Inflation remains high: ten billion euros in purchasing power has been lost since 2022

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Prices in Austria rose by ‘only’ 4.5 percent in January compared to the previous year. That was the lowest value since 2021, but is well above the euro average. And the decline is slow, experts say. Some stubborn price gougers are responsible for this. This costs consumers billions of euros.

Last December our prices rose by 5.6 percent; In January inflation was noticeably lower at 4.5 percent. It was last similarly low in December 2021. So the trend is correct. However, we are still well above the average of the euro countries of only 2.8 percent. The relief for consumers therefore comes too slowly.

“Still a stronghold of inflation”
The Momentum Institute calculates that high prices have cost employees and pensioners more than ten billion euros in purchasing power since 2022. Jan Kluge of Agenda Austria is also critical. “We are still an inflation stronghold. Moreover, inflation in January was always lower than in the rest of the year. B. because the discounts take effect after Christmas. Things usually start to improve from April onwards, for example due to rent increases.”

A price driver in January was restaurants and hotels, which charged 9.1 percent more than a year ago. Without this ‘tourism effect’, total inflation would have been only 3.3 percent. Kluge: “The industry has higher energy costs, employees are scarce and expensive, they are capital intensive, which now costs high interest rates. So the companies had to increase it, and they can. The guests have more money in their pockets because of the government support.”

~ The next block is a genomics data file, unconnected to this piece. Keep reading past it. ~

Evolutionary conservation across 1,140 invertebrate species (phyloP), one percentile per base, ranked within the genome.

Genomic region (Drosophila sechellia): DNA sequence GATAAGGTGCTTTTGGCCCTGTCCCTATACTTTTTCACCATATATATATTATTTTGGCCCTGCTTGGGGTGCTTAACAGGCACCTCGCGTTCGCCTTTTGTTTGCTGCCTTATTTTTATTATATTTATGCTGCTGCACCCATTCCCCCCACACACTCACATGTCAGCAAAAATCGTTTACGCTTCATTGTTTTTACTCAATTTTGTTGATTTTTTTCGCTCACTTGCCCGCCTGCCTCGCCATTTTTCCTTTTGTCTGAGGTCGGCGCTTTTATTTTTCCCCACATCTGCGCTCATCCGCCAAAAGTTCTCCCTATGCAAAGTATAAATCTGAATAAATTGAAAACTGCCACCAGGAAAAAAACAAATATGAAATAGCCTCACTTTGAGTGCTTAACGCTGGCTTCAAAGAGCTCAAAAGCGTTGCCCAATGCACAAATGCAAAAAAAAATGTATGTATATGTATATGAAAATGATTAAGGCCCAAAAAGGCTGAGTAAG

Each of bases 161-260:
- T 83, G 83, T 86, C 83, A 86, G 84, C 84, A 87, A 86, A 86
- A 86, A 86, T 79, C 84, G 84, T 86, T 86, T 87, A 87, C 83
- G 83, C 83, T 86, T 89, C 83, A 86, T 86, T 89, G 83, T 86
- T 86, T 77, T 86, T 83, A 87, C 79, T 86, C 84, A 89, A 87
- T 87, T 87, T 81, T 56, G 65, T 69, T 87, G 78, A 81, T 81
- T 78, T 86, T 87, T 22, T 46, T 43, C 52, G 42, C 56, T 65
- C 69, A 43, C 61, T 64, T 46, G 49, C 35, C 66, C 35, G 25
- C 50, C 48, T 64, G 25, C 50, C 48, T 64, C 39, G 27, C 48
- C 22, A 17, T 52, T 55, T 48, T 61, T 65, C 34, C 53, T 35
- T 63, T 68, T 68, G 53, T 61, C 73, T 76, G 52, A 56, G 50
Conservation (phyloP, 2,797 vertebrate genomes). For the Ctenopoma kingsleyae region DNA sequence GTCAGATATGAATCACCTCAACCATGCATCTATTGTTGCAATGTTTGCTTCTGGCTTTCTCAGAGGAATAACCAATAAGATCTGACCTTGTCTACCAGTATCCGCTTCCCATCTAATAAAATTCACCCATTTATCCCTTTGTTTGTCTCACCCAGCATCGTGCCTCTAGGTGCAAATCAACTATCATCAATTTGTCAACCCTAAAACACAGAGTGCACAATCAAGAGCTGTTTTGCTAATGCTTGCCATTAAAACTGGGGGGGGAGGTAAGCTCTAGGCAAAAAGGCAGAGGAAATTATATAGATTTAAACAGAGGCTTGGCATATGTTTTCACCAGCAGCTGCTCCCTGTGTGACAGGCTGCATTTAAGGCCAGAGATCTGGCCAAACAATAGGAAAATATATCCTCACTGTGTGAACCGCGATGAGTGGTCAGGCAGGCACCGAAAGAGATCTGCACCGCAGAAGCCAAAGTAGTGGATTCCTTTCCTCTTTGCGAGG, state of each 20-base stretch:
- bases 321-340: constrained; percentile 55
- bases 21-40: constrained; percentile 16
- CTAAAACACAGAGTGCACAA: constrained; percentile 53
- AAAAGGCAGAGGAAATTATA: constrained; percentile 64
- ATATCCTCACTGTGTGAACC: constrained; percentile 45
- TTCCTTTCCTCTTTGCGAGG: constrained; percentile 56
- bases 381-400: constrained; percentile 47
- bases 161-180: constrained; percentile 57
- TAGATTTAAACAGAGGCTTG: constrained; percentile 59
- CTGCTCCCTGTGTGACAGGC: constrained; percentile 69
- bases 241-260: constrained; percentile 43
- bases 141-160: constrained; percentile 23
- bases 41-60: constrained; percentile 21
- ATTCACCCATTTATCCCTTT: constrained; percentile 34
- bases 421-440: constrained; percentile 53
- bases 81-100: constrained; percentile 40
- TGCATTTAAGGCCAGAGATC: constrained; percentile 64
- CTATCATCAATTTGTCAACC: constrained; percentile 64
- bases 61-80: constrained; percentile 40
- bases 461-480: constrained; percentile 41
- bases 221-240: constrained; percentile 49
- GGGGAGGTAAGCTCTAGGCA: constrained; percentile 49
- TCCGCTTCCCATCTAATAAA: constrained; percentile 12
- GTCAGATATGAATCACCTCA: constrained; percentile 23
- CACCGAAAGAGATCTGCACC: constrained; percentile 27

Some foods such as pastries (+5.1%), vegetables (+10.6%), non-alcoholic drinks (+11%) and newly concluded apartment leases (+9.1%) were also very expensive. Electricity, on the other hand, became cheaper by 4.5% and fuel fell by 4.2%.

Self-made inflation
Things are unlikely to get much better in the coming months, and the brake on electricity prices will expire in early 2025. In general, Austria has had slightly higher inflation than other euro countries for a long time, Jan Kluge explains: “The difference was usually around 0.5 to 1 percentage point, for example due to the influence of tourism. That hardly mattered. Above all, the regulations in rental law and the long-term, favorable energy supply contracts ensure limited inflation. However, this has increased considerably recently, more strongly than in other countries.” But self-made inflation remains…

Source: Krone

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